Intangible Assets

There are the occasional issues that arise, particularly in high-value divorce cases, or when businesses are owned and operated by one or both of the parties. Intangible assets are items such as stock options, celebrity value (in name or product), patents, copyrights, or the value of the business itself. While not having an actual “liquid” value like a dollar in a bank account, these items can still be valued by an appraisal. Much like an appraisal on a home, these appraisals are typically performed by experts, who will estimate the value based upon specific rules and practices. Unless the parties settle on the value to be used for purposes of distribution, these experts will determine the value to be used, and the courts will then simply apply that value as they distribute the overall assets and debts.

Assets Held in Jurisdictions Outside the State of Nevada.

One issue that arises with some frequency is what happens when an asset (e.g. a second home) is held in a jurisdiction outside of Nevada. Generally speaking, parties who are subject to thejurisdiction of the Nevada court do not contest the Nevada court’s ability to determine how those assets are divided. The court has jurisdiction over the parties, and can order that party to do whatever is necessary to complete the divorce. There are times, however, that the laws of the jurisdiction in which the property is found could conceivably change how that property is divided or handled. It is important to investigate those issues in advance of the final property determination.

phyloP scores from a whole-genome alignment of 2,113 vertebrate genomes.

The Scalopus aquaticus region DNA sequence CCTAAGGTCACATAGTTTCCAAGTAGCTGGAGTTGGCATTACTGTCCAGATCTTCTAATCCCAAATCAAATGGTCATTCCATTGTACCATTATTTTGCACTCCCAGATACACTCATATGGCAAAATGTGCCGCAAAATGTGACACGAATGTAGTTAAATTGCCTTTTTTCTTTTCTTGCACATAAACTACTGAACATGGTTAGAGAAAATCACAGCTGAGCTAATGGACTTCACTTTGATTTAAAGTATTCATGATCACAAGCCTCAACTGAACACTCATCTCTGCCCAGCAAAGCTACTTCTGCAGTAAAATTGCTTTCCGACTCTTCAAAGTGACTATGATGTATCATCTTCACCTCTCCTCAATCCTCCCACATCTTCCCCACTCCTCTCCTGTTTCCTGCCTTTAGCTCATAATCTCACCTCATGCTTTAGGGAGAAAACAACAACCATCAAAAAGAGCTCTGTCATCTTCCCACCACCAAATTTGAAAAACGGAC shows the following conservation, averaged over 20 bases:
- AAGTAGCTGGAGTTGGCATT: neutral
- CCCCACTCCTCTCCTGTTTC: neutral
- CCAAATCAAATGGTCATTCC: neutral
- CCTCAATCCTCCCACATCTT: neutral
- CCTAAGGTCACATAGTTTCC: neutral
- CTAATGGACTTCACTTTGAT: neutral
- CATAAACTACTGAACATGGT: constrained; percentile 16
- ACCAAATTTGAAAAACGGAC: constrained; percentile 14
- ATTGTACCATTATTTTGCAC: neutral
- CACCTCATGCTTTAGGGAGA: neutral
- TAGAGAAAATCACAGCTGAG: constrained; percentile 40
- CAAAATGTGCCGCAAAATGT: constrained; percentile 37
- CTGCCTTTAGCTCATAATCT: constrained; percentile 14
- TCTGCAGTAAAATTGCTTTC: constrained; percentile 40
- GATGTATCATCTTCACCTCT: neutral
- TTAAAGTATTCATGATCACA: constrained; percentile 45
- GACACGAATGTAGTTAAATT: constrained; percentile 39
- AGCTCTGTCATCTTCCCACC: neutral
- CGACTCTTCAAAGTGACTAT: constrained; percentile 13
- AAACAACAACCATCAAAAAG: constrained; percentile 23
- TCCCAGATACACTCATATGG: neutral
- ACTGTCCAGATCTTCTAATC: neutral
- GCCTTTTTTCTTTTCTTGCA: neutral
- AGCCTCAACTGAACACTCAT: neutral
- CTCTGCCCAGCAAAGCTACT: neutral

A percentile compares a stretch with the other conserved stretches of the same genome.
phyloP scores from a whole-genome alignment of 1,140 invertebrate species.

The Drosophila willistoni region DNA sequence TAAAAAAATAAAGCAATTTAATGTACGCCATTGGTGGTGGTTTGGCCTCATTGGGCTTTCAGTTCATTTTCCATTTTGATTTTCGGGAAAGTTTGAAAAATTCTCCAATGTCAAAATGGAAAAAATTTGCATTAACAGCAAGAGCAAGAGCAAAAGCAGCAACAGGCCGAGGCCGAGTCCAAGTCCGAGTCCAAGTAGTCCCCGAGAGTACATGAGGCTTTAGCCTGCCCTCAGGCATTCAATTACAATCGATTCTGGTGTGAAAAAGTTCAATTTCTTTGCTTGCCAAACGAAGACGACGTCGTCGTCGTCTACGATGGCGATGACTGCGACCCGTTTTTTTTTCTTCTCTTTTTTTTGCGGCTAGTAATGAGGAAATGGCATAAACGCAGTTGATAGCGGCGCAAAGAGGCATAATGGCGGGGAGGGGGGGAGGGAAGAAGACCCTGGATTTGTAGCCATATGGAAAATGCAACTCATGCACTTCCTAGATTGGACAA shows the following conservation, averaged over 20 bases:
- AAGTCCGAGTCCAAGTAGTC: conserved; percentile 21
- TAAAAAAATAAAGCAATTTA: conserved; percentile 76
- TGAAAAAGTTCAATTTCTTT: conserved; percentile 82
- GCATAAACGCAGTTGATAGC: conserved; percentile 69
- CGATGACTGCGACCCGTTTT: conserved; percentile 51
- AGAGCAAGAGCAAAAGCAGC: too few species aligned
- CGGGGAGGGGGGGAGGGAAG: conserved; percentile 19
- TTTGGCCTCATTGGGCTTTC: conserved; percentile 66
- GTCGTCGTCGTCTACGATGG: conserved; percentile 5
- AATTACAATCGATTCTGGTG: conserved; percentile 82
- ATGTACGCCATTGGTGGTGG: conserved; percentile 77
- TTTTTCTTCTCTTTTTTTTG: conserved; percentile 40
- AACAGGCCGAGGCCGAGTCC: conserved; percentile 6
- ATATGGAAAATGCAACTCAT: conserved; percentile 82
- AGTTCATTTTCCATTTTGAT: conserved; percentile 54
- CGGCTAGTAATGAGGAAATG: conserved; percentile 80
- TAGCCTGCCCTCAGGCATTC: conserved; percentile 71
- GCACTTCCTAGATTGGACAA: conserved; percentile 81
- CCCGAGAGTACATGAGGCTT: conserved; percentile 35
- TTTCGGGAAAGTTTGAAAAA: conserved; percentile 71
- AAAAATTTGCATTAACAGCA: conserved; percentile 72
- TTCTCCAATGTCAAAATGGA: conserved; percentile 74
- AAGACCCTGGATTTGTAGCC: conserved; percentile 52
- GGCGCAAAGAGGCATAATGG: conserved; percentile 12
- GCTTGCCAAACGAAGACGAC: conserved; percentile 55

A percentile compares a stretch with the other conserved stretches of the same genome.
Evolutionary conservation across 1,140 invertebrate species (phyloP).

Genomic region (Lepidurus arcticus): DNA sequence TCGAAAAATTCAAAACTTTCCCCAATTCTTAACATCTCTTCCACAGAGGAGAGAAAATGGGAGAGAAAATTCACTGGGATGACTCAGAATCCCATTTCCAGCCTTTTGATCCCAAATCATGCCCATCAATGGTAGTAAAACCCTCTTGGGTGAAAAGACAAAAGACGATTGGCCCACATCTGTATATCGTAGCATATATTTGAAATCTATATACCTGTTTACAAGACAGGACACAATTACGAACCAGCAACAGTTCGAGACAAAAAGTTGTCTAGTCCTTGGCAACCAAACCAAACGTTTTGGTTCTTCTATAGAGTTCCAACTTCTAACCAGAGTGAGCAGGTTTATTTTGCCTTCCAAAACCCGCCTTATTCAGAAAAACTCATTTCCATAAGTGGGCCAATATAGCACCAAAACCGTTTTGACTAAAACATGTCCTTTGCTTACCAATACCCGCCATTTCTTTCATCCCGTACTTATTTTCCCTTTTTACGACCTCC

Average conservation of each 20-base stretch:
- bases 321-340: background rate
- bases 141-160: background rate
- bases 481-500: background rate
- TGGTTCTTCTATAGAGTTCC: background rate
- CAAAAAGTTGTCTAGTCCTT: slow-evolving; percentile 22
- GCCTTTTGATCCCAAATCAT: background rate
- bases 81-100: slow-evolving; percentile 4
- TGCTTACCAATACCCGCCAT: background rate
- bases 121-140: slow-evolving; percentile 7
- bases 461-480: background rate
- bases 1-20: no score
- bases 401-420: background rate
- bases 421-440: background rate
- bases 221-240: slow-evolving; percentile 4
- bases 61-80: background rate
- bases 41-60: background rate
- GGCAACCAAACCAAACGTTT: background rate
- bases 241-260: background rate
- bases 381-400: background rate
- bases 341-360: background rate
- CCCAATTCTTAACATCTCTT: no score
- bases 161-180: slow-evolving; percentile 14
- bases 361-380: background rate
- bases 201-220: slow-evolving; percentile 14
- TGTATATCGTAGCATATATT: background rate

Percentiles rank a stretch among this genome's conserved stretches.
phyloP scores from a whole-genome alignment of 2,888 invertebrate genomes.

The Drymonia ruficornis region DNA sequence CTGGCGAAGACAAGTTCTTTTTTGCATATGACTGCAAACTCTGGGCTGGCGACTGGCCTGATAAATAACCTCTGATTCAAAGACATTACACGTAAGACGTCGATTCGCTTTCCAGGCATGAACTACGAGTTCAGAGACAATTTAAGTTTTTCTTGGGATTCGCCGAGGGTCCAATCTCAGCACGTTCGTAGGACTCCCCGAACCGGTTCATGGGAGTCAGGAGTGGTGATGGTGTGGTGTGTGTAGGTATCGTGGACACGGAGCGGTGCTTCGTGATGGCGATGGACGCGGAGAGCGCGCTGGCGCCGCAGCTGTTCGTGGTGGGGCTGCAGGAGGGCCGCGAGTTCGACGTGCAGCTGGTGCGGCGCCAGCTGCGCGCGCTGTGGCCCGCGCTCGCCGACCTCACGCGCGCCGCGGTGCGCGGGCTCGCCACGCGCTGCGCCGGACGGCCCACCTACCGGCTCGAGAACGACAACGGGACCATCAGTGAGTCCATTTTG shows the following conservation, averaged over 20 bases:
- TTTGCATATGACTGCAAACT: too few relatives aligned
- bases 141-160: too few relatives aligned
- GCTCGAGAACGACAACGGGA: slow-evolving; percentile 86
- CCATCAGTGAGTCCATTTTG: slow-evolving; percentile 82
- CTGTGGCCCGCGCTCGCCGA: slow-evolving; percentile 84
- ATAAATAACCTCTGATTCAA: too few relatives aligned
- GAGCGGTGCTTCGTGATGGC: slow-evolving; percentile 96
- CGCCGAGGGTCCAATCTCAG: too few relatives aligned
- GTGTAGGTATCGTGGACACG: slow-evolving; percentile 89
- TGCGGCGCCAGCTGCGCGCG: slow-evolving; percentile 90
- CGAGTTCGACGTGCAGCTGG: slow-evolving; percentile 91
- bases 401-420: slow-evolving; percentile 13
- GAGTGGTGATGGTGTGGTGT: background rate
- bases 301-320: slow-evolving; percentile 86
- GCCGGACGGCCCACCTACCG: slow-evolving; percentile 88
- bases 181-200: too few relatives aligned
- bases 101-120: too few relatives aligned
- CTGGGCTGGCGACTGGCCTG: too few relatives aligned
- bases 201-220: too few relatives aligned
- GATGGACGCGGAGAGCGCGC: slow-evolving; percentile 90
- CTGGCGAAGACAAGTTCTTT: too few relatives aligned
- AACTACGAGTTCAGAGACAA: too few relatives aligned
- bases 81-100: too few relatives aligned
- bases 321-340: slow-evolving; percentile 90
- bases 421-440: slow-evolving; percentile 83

Let the Experts at Pickard Parry Pfau Help You

Even though the principle of Nevada’s community property laws are intended to make the division easier at separation or divorce, no two sets of facts are identical, so getting things right can take some effort. The attorneys at Pickard Parry Pfau can help you through the process to make sure you retain what you deserve after all you’ve invested in the marriage.


[1] Some attorneys will say that the “compelling circumstances” opens the door to some creative arguments, allowing for disproportionate distributions favoring one party over another. These are usually tactics to try to get your business. In reality, every court in Nevada tries to divide things equally if at all possible. Only under some very unusual circumstances, or in instances where one party has significant means and the other does not, does the court entertain something other than an equal division of the community property and debts.

[2] There is another way to prove separate property, and that is through an accounting process called “tracing.” Tracing is a process whereby an accountant can demonstrate how money included in an account never left that account, thus keeping that money’s separate character. This is a fairly complex and detailed maneuver, so it will not be discussed further here. If you have a question regarding tracing, ask one of the attorneys at Nevada Law Group to explain.